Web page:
26.03.18

Case Study: Microsoft Xbox room, Australia

xbox use
Xbox room at Microsoft in Australia

As the Microsoft Xbox makes the jump to delivering content in 4K, Hurrairah bin Sohail talks with the integrator tasked with using it to create an immersive presentation space about the challenge of delivering 4K video transmission.

Technology keeps moving forward and integrators have to adapt. With regards to video, the move from standard definition to full HD is complete. AV professionals are now looking forward to the shift to 4K resolution.

Walk the aisles of any AV exhibition and you will see a number of 4K video transmission products throwing around words and phrases such as “uncompressed”, “zero latency”, “visually lossless” and much more. Add in the minefi eld of different technology considerations such as frame rates and colour composition and you have realise that deploying 4K video systems is no easy task. There is also the main problem of the dearth of 4K content for consumers that needs to be tackled.

This problem however is being slowly chipped at. Content in native 4K resolution is becoming more prevalent. The release of the Xbox One X by Microsoft, which will output content in 4K resolution is a big step towards making 4K a viable consideration for consumers.

At present, the number of 4K projects in the AV world is low. Alex Smyth from Credible Audio Visual Systems (CAVS) says: “4K rooms are a rarity. The topic comes up in initial meetings with clients because people are aware of 4K, but the reality of 4K is that it is not a great fi t for the corporate sector. You don’t want to present a spread sheet in 4K because the resolution actually hinders readability. But the real problem is that current devices in the corporate sphere, laptops and operating systems, do not output in 4K. Shifting to a 4K system would necessitate having to upgrade your entire fleet of devices.”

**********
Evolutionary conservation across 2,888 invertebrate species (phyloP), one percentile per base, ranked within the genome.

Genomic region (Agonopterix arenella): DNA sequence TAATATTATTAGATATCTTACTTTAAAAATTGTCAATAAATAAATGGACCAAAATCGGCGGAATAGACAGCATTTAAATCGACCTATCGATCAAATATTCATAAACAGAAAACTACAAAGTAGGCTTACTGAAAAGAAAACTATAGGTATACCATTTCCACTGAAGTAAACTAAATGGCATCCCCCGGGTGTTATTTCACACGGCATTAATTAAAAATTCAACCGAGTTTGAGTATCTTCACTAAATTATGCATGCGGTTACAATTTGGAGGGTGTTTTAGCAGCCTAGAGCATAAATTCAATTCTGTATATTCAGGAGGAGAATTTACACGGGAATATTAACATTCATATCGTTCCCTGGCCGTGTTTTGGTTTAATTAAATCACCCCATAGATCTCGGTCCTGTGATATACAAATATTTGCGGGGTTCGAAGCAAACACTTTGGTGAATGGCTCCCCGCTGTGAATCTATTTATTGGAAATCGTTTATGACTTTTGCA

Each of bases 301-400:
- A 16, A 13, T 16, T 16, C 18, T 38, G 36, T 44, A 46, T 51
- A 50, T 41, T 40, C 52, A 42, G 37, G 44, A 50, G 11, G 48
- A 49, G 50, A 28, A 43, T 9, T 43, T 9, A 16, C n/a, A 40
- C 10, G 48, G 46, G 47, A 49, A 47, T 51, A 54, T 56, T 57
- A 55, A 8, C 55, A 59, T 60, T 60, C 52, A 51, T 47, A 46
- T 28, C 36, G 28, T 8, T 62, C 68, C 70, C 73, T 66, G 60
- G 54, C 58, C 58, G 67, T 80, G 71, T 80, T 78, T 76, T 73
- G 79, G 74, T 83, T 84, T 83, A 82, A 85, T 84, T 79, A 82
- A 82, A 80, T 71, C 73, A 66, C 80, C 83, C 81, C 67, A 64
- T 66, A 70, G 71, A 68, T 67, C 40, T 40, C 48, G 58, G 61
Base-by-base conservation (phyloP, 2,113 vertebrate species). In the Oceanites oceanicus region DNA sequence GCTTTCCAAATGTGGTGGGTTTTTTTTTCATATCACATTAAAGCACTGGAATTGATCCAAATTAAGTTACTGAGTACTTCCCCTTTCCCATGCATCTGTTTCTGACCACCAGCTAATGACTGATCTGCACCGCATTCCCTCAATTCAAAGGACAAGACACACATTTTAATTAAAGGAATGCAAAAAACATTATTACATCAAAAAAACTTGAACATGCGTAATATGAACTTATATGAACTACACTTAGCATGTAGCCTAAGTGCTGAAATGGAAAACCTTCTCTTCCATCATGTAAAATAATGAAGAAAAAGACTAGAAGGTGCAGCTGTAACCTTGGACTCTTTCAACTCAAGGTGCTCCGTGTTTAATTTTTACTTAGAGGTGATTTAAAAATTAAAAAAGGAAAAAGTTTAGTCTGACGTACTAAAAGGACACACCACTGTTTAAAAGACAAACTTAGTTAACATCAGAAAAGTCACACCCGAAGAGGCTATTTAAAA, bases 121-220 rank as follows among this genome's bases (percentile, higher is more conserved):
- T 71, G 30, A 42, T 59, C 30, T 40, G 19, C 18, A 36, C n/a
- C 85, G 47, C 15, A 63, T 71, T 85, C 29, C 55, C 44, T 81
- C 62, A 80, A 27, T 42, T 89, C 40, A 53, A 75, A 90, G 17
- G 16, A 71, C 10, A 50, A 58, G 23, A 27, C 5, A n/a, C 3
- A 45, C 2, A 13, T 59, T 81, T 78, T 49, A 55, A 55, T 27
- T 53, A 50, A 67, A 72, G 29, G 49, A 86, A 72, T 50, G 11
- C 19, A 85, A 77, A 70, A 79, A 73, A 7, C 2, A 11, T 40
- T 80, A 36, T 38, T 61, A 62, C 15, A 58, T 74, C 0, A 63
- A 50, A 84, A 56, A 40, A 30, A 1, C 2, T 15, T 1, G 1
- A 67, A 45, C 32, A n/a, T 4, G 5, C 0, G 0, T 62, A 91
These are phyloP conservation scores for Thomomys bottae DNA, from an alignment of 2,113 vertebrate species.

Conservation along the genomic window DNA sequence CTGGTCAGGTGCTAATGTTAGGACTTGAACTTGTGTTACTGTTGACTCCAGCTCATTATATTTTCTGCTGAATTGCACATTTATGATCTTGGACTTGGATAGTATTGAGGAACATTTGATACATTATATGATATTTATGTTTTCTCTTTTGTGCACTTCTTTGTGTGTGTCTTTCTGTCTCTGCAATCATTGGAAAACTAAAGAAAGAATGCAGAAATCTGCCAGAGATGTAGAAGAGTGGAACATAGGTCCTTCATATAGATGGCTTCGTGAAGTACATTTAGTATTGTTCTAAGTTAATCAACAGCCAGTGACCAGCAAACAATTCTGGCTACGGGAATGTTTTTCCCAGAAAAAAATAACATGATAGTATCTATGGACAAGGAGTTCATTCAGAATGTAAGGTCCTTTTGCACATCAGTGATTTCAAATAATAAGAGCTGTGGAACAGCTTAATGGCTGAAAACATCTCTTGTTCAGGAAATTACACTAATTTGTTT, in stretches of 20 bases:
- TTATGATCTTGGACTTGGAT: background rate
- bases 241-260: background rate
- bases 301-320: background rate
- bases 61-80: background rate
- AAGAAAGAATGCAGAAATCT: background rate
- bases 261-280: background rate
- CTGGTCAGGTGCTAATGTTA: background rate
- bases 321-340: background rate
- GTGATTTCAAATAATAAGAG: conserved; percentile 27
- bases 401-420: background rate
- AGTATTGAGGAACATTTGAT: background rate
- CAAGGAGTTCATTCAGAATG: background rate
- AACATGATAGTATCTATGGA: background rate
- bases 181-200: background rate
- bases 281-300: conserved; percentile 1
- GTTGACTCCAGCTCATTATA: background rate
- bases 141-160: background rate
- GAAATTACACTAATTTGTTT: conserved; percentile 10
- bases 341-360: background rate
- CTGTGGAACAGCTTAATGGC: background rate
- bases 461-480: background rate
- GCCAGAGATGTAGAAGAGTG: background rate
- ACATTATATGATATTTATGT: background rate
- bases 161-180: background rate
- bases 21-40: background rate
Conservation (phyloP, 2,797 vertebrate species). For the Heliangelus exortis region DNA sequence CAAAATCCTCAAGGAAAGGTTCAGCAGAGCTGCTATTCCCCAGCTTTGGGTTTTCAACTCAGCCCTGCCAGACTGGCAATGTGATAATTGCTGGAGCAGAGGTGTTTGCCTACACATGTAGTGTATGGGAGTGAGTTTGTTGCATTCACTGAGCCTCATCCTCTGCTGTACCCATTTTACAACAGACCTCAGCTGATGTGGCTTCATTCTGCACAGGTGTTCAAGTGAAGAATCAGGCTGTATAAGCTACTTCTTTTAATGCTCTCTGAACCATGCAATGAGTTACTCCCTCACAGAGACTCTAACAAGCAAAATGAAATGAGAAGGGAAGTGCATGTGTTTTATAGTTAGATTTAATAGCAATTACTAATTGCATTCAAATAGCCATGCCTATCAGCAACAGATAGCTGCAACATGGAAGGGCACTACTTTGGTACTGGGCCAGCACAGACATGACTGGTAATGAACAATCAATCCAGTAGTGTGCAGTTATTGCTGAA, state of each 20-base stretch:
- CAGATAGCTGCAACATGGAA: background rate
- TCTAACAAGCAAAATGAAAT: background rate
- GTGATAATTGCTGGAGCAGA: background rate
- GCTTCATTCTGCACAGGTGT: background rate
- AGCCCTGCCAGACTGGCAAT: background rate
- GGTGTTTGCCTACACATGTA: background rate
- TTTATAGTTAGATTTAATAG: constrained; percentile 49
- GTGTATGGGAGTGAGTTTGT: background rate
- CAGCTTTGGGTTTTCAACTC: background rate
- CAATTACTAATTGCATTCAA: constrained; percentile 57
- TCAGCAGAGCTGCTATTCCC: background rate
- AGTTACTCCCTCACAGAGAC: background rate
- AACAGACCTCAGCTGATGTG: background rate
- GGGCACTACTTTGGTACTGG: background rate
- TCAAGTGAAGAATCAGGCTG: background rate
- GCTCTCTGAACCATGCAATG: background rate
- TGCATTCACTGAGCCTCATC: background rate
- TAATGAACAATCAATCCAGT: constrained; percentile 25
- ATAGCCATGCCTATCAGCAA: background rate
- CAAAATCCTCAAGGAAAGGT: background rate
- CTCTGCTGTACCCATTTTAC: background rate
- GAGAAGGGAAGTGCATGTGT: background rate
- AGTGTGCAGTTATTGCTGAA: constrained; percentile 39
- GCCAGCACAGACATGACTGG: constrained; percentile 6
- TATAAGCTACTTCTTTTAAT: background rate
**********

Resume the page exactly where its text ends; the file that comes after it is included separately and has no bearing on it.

That being said, CAVS was engaged by Microsoft to deliver 4K video transmission and audio to match in its Microsoft Xbox room at its 1 Epping Road facility in Sydney, Australia. Smyth says: “Microsoft has been our client for seven to eight years, in fact since they fitted out this location. We have worked on delivering a number of multi-purpose and offi ce spaces. The previous Xbox room was done four years ago and now they wanted to upgrade the space to accommodate the new Xbox One X which delivers content in 4K resolution.”

Smyth explains the scope of the project: “The room encompasses six standalone Xbox stations plus the main display with the focus being on the Xbox running 4K content and laptop presentation.”

Regarding the design for the project, Smyth comments: “Microsoft employs an American consultant who takes care of the design for its California facilities. This consultant came up with the design for the Xbox room and a local contractor, which was us, was assigned to integrate and deliver the project. We were given an equipment list and design and that was it. Usually Microsoft also dishes out the control codes and the programming but that was not needed for this project.”

He continues: “Design wise, the project was three quarters of the way there. The quarter that was left was just tweaks and additions. We didn’t change the design, we just made alterations to make it work while retaining the essence.”